The Legal Downside of Dating during Divorce

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There is nothing wrong with dating. But if you are currently going through a divorce, it is a different story.

There is nothing wrong with dating. But if you are currently going through a divorce, it is a different story. Dating during divorce has several detrimental effects on the legal proceedings of your case. That is why it should be avoided as much as possible. For you to realize how devastating it is to date while your divorce is pending, here are some of the legal implications that you should be aware of. 

Effect on Child Custody Issues

Most of the time, dating during a divorce creates a negative impression on the judges who determine child custody and parenting time.  Dating signifies lack of empathy and insensitivity toward the children’s feelings.  Also, you could be considered as a poor role model for your children.  The dating parent can be perceived as a self-centered person who does not consider the impact of his or her actions on the children.  This is why in a custody battle, dating can cause the other parent to win the favor.  Aside from that, you could also be awarded less parenting time. 

Child and Spousal Support Implications

Dating per se does not negatively affect child or spousal support. However, if you move in with your new partner, it will certainly have an adverse impact.

Since you are sharing expenditures with your new partner such as house payment, utilities and the like, the court will have the perception that you have more money available to pay spousal and child support. If you decide to live with someone while you have a pending spousal or child support case, it could cost you thousands of dollars.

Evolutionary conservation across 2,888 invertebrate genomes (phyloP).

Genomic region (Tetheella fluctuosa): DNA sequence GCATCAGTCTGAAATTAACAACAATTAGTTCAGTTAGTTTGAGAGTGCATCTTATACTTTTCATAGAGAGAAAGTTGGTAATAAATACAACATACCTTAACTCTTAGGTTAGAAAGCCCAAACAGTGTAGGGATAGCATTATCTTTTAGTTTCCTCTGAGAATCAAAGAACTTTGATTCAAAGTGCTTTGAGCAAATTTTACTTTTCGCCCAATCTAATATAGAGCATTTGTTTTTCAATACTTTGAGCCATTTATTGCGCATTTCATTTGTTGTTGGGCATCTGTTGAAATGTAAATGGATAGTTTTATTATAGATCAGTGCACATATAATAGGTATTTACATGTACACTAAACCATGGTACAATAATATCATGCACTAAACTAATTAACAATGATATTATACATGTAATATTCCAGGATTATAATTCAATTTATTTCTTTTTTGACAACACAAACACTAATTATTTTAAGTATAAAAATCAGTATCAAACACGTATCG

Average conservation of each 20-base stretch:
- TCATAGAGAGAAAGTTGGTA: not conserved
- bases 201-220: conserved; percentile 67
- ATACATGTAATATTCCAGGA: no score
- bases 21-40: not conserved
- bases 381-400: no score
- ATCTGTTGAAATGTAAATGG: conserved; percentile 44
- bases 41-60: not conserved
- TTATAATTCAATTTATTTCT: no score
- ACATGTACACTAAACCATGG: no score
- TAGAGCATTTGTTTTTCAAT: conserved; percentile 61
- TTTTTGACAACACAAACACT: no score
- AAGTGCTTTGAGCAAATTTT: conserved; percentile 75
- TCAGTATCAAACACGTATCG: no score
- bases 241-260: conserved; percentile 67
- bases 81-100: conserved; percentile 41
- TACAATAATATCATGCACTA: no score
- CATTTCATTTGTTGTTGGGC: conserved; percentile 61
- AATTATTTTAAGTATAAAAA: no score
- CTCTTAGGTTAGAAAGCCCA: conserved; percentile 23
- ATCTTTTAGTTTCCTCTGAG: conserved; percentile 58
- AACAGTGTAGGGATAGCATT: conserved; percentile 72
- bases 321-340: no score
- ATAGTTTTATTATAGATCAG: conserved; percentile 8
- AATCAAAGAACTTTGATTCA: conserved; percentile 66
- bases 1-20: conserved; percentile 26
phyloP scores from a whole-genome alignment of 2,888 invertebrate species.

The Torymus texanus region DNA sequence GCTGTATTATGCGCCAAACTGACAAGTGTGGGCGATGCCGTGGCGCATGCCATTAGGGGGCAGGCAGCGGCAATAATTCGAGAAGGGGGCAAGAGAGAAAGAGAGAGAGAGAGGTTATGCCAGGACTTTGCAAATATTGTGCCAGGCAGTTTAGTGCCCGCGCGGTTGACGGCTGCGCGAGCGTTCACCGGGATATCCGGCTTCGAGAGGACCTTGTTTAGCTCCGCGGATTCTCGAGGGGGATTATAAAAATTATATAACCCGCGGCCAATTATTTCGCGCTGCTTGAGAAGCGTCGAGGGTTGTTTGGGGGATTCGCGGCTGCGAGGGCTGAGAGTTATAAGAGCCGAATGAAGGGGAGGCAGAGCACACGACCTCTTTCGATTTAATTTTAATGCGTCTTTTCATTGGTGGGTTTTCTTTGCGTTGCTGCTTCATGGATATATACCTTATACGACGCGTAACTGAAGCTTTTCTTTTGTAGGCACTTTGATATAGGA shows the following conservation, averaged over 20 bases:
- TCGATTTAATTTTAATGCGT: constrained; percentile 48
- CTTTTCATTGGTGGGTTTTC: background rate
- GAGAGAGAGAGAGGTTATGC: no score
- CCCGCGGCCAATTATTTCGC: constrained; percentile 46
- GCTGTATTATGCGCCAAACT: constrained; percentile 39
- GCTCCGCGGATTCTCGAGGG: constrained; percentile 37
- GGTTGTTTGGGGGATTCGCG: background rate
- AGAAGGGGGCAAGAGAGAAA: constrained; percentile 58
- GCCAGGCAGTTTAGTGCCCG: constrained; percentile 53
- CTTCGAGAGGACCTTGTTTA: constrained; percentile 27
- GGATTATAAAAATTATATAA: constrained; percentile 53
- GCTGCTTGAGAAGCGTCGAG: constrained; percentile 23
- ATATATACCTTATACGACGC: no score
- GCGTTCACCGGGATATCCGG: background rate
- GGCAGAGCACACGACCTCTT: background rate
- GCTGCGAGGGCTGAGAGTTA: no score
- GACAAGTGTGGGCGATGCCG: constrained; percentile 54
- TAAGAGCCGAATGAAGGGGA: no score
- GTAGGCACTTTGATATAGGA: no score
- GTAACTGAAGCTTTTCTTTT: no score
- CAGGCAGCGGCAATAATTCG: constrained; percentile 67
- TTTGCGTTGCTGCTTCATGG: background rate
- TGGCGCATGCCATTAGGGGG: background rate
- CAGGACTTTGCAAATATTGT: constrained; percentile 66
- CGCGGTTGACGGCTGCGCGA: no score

On the other hand, if you are the person who is more likely to be awarded a spousal or child support, living with a new partner and sharing expenses indicates that you do not need as much spousal or child support.  Sometimes, you will not be awarded spousal or child support at all because of this.

Effect on Property Distribution 

Living with someone during the divorce can serve as a factor in determining decisions about property division.  Living with someone and sharing expenses with that person suggests that you are more financially stable than having to live alone and having to pay all of your own expenses.  Because of this, property division issues may be resolved by the court in favor of your spouse. Because of your improved financial status, a judge may conclude that you either can afford to pay higher amount of money to your spouse or your spouse should pay less money to you as property division judgment. 

It is certainly not an advisable thing to date during divorce and to live with a new partner during a divorce.  If you cannot avoid dating, you should at least be as discreet as possible. Before introducing your new partner to your children, you should wait for a reasonable time after the divorce process is done to give ample time to your children to adjust with the situation. The most important thing is to understand the possible consequences of your actions and to be accountable for the decisions you make.

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By: Jess Lorinter
Joseph Carter

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